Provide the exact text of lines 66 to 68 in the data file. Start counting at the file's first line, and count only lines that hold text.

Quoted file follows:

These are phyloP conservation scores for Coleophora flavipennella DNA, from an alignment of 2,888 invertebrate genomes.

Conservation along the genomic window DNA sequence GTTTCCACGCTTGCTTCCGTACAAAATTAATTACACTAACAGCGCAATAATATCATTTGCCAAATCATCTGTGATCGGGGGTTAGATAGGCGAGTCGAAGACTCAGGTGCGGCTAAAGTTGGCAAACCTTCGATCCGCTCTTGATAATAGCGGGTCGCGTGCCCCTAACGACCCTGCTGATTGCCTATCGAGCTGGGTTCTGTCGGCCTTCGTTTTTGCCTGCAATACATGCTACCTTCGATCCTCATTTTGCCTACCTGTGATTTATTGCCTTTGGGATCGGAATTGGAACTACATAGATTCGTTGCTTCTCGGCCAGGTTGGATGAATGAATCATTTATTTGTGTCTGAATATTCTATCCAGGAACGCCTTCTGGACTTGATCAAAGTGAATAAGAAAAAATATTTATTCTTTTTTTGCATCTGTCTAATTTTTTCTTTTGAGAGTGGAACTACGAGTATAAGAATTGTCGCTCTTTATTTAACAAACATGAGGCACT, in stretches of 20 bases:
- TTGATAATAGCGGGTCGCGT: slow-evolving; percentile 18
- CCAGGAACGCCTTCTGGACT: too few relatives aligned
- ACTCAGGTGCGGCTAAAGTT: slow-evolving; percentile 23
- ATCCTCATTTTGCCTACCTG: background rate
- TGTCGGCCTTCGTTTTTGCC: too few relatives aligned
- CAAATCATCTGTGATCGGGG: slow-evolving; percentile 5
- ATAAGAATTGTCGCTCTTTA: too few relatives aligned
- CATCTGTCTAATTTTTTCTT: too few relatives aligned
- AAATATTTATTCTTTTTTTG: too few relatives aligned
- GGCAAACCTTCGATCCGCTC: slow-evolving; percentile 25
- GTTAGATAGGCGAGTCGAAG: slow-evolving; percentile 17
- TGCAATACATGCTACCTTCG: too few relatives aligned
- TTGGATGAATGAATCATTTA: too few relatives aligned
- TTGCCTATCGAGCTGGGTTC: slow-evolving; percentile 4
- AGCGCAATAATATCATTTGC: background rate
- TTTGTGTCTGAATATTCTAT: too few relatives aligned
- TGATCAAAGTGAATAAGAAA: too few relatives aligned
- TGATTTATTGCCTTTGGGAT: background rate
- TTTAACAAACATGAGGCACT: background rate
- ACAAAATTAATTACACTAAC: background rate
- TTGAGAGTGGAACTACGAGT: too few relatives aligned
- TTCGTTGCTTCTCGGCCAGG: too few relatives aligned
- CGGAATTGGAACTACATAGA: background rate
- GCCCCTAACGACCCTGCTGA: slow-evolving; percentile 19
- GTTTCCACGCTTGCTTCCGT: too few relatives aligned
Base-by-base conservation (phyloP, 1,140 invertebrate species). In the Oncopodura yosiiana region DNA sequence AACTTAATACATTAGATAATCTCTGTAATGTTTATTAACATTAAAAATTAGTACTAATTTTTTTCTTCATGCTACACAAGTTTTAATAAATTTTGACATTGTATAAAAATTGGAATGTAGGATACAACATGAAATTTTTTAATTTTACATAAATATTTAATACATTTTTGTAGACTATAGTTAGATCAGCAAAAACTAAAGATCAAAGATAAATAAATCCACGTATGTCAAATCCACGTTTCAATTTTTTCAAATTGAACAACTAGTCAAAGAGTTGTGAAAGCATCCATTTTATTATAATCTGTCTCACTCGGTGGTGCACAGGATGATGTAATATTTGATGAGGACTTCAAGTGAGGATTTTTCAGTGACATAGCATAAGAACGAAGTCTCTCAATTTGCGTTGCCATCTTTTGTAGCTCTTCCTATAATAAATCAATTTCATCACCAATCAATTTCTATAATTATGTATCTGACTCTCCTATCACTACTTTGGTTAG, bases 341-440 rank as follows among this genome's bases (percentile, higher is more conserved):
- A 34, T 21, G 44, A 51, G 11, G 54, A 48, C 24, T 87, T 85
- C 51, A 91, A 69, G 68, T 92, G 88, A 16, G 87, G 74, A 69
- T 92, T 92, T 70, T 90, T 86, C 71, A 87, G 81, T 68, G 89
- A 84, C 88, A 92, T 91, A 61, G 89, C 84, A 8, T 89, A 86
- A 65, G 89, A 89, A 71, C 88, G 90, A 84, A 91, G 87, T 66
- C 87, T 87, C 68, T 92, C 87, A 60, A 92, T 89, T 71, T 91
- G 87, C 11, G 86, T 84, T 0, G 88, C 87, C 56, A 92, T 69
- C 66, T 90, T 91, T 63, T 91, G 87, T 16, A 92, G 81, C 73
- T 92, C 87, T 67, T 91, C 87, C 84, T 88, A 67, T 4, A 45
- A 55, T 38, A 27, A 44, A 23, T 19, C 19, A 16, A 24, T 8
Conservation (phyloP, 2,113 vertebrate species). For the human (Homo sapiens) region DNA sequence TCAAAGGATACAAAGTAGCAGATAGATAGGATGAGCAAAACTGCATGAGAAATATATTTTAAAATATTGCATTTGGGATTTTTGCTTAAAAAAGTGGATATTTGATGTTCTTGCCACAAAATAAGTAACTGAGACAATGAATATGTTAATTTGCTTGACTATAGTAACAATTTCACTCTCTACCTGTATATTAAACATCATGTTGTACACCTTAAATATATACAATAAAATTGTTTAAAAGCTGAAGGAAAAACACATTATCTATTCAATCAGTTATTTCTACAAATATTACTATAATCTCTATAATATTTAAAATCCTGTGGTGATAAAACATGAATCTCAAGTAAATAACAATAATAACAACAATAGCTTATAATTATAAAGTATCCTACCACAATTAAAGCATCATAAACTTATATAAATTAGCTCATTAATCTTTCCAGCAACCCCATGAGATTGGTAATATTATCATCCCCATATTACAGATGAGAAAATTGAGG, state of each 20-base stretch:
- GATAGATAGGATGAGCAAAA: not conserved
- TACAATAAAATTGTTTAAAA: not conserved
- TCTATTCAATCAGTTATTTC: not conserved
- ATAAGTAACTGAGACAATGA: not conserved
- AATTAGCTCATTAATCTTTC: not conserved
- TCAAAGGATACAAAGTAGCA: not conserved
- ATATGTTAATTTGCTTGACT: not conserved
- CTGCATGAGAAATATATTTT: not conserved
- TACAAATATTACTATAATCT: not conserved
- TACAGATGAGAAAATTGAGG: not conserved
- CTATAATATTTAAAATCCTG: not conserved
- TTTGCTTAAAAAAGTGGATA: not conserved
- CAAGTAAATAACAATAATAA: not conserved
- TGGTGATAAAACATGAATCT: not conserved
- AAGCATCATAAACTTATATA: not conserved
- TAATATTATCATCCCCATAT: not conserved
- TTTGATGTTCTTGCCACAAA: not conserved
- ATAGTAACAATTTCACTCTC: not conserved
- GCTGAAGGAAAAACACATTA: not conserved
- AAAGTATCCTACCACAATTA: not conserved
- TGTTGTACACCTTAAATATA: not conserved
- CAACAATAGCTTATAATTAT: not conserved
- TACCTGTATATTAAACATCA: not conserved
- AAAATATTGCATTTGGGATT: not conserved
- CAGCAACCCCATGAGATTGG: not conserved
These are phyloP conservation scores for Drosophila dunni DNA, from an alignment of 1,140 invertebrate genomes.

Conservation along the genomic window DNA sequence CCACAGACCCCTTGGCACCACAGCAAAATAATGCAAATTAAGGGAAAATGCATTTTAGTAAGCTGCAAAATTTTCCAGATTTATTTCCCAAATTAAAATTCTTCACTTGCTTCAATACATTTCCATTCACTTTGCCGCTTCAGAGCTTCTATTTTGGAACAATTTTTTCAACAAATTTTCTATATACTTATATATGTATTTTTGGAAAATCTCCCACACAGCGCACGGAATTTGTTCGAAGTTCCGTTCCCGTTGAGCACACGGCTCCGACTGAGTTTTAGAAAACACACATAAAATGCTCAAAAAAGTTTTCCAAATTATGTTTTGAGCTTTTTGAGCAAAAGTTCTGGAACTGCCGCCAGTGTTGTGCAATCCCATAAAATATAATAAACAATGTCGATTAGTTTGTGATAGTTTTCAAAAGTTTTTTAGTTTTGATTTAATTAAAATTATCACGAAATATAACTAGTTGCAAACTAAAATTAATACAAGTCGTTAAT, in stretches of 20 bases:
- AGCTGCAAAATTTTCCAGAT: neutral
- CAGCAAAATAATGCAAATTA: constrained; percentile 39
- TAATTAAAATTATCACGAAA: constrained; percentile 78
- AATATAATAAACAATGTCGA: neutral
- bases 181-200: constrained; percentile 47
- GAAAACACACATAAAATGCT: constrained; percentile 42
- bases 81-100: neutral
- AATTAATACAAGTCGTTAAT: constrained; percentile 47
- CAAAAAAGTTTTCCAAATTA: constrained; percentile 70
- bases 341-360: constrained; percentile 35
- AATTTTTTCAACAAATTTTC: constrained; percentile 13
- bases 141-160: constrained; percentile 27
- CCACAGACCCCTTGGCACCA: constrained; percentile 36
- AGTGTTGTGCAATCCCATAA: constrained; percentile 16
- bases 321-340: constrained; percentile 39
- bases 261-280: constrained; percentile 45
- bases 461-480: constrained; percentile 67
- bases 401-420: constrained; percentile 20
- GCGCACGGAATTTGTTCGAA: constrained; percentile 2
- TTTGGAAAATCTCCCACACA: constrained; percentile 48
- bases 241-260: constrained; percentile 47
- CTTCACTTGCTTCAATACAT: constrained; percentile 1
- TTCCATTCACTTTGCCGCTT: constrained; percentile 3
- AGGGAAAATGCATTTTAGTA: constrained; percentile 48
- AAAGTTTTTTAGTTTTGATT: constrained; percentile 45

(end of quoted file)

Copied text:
Conservation along the genomic window DNA sequence CCACAGACCCCTTGGCACCACAGCAAAATAATGCAAATTAAGGGAAAATGCATTTTAGTAAGCTGCAAAATTTTCCAGATTTATTTCCCAAATTAAAATTCTTCACTTGCTTCAATACATTTCCATTCACTTTGCCGCTTCAGAGCTTCTATTTTGGAACAATTTTTTCAACAAATTTTCTATATACTTATATATGTATTTTTGGAAAATCTCCCACACAGCGCACGGAATTTGTTCGAAGTTCCGTTCCCGTTGAGCACACGGCTCCGACTGAGTTTTAGAAAACACACATAAAATGCTCAAAAAAGTTTTCCAAATTATGTTTTGAGCTTTTTGAGCAAAAGTTCTGGAACTGCCGCCAGTGTTGTGCAATCCCATAAAATATAATAAACAATGTCGATTAGTTTGTGATAGTTTTCAAAAGTTTTTTAGTTTTGATTTAATTAAAATTATCACGAAATATAACTAGTTGCAAACTAAAATTAATACAAGTCGTTAAT, in stretches of 20 bases:
- AGCTGCAAAATTTTCCAGAT: neutral
- CAGCAAAATAATGCAAATTA: constrained; percentile 39